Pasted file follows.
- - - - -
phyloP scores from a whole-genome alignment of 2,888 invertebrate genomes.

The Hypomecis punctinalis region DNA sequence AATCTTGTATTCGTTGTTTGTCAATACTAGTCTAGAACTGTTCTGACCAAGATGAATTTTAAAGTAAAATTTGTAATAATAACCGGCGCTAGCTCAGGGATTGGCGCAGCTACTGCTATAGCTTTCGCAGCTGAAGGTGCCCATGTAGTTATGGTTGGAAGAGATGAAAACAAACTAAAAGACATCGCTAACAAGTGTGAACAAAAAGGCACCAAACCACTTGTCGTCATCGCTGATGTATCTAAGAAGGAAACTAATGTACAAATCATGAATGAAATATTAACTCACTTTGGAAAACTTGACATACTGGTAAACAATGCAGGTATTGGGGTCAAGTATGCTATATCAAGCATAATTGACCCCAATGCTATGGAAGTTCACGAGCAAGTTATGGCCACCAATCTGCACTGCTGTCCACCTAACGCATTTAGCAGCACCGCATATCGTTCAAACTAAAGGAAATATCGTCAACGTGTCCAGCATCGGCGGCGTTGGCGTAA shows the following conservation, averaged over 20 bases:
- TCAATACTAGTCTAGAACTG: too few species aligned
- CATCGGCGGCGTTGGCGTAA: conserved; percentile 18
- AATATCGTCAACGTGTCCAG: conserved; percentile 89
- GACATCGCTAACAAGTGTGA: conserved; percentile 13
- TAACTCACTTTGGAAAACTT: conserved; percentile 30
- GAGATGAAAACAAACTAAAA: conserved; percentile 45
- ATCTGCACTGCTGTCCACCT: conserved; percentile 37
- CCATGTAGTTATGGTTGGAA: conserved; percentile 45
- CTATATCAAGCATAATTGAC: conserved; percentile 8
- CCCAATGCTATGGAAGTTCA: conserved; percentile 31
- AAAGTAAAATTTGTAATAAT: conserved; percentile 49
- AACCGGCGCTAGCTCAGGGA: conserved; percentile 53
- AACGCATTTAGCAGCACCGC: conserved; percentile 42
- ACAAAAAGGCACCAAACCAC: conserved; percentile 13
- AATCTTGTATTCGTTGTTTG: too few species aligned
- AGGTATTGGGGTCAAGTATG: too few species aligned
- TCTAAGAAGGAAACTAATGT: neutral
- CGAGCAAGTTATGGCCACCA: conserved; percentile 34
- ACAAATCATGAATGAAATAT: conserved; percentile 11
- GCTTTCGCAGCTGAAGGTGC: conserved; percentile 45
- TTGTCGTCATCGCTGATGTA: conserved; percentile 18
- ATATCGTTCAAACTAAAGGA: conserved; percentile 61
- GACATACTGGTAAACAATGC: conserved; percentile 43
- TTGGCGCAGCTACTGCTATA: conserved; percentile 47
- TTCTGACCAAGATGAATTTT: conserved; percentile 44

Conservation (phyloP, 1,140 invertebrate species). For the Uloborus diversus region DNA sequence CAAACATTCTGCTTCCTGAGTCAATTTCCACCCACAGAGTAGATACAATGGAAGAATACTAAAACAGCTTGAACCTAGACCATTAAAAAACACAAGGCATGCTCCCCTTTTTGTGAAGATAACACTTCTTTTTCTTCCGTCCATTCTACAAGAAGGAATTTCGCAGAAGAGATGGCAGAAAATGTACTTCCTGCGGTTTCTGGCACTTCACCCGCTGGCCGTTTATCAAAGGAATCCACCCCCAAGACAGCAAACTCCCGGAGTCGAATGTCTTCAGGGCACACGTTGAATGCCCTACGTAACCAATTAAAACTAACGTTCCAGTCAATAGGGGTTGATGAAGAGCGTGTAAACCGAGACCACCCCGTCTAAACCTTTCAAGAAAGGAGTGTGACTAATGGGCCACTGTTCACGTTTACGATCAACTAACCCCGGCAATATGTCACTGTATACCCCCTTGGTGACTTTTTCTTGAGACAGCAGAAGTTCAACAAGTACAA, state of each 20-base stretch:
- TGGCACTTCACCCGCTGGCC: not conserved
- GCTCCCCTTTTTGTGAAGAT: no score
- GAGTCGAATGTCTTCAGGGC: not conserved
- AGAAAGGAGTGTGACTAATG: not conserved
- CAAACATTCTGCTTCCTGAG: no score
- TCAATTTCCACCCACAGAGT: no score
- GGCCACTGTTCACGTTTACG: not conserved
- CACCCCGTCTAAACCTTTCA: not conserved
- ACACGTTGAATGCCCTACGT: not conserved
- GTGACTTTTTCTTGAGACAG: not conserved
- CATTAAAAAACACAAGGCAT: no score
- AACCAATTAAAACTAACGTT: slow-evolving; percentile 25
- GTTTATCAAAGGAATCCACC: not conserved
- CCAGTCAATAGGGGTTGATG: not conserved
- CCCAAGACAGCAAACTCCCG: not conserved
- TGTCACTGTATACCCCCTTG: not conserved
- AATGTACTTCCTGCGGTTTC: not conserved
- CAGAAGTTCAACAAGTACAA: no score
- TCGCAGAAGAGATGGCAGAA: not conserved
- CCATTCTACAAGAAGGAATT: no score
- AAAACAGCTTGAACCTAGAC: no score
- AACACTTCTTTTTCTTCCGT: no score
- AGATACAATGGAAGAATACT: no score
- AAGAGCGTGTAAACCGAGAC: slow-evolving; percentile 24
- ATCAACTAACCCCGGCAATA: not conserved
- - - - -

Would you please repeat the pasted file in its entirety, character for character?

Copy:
phyloP scores from a whole-genome alignment of 2,888 invertebrate genomes.

The Hypomecis punctinalis region DNA sequence AATCTTGTATTCGTTGTTTGTCAATACTAGTCTAGAACTGTTCTGACCAAGATGAATTTTAAAGTAAAATTTGTAATAATAACCGGCGCTAGCTCAGGGATTGGCGCAGCTACTGCTATAGCTTTCGCAGCTGAAGGTGCCCATGTAGTTATGGTTGGAAGAGATGAAAACAAACTAAAAGACATCGCTAACAAGTGTGAACAAAAAGGCACCAAACCACTTGTCGTCATCGCTGATGTATCTAAGAAGGAAACTAATGTACAAATCATGAATGAAATATTAACTCACTTTGGAAAACTTGACATACTGGTAAACAATGCAGGTATTGGGGTCAAGTATGCTATATCAAGCATAATTGACCCCAATGCTATGGAAGTTCACGAGCAAGTTATGGCCACCAATCTGCACTGCTGTCCACCTAACGCATTTAGCAGCACCGCATATCGTTCAAACTAAAGGAAATATCGTCAACGTGTCCAGCATCGGCGGCGTTGGCGTAA shows the following conservation, averaged over 20 bases:
- TCAATACTAGTCTAGAACTG: too few species aligned
- CATCGGCGGCGTTGGCGTAA: conserved; percentile 18
- AATATCGTCAACGTGTCCAG: conserved; percentile 89
- GACATCGCTAACAAGTGTGA: conserved; percentile 13
- TAACTCACTTTGGAAAACTT: conserved; percentile 30
- GAGATGAAAACAAACTAAAA: conserved; percentile 45
- ATCTGCACTGCTGTCCACCT: conserved; percentile 37
- CCATGTAGTTATGGTTGGAA: conserved; percentile 45
- CTATATCAAGCATAATTGAC: conserved; percentile 8
- CCCAATGCTATGGAAGTTCA: conserved; percentile 31
- AAAGTAAAATTTGTAATAAT: conserved; percentile 49
- AACCGGCGCTAGCTCAGGGA: conserved; percentile 53
- AACGCATTTAGCAGCACCGC: conserved; percentile 42
- ACAAAAAGGCACCAAACCAC: conserved; percentile 13
- AATCTTGTATTCGTTGTTTG: too few species aligned
- AGGTATTGGGGTCAAGTATG: too few species aligned
- TCTAAGAAGGAAACTAATGT: neutral
- CGAGCAAGTTATGGCCACCA: conserved; percentile 34
- ACAAATCATGAATGAAATAT: conserved; percentile 11
- GCTTTCGCAGCTGAAGGTGC: conserved; percentile 45
- TTGTCGTCATCGCTGATGTA: conserved; percentile 18
- ATATCGTTCAAACTAAAGGA: conserved; percentile 61
- GACATACTGGTAAACAATGC: conserved; percentile 43
- TTGGCGCAGCTACTGCTATA: conserved; percentile 47
- TTCTGACCAAGATGAATTTT: conserved; percentile 44

Conservation (phyloP, 1,140 invertebrate species). For the Uloborus diversus region DNA sequence CAAACATTCTGCTTCCTGAGTCAATTTCCACCCACAGAGTAGATACAATGGAAGAATACTAAAACAGCTTGAACCTAGACCATTAAAAAACACAAGGCATGCTCCCCTTTTTGTGAAGATAACACTTCTTTTTCTTCCGTCCATTCTACAAGAAGGAATTTCGCAGAAGAGATGGCAGAAAATGTACTTCCTGCGGTTTCTGGCACTTCACCCGCTGGCCGTTTATCAAAGGAATCCACCCCCAAGACAGCAAACTCCCGGAGTCGAATGTCTTCAGGGCACACGTTGAATGCCCTACGTAACCAATTAAAACTAACGTTCCAGTCAATAGGGGTTGATGAAGAGCGTGTAAACCGAGACCACCCCGTCTAAACCTTTCAAGAAAGGAGTGTGACTAATGGGCCACTGTTCACGTTTACGATCAACTAACCCCGGCAATATGTCACTGTATACCCCCTTGGTGACTTTTTCTTGAGACAGCAGAAGTTCAACAAGTACAA, state of each 20-base stretch:
- TGGCACTTCACCCGCTGGCC: not conserved
- GCTCCCCTTTTTGTGAAGAT: no score
- GAGTCGAATGTCTTCAGGGC: not conserved
- AGAAAGGAGTGTGACTAATG: not conserved
- CAAACATTCTGCTTCCTGAG: no score
- TCAATTTCCACCCACAGAGT: no score
- GGCCACTGTTCACGTTTACG: not conserved
- CACCCCGTCTAAACCTTTCA: not conserved
- ACACGTTGAATGCCCTACGT: not conserved
- GTGACTTTTTCTTGAGACAG: not conserved
- CATTAAAAAACACAAGGCAT: no score
- AACCAATTAAAACTAACGTT: slow-evolving; percentile 25
- GTTTATCAAAGGAATCCACC: not conserved
- CCAGTCAATAGGGGTTGATG: not conserved
- CCCAAGACAGCAAACTCCCG: not conserved
- TGTCACTGTATACCCCCTTG: not conserved
- AATGTACTTCCTGCGGTTTC: not conserved
- CAGAAGTTCAACAAGTACAA: no score
- TCGCAGAAGAGATGGCAGAA: not conserved
- CCATTCTACAAGAAGGAATT: no score
- AAAACAGCTTGAACCTAGAC: no score
- AACACTTCTTTTTCTTCCGT: no score
- AGATACAATGGAAGAATACT: no score
- AAGAGCGTGTAAACCGAGAC: slow-evolving; percentile 24
- ATCAACTAACCCCGGCAATA: not conserved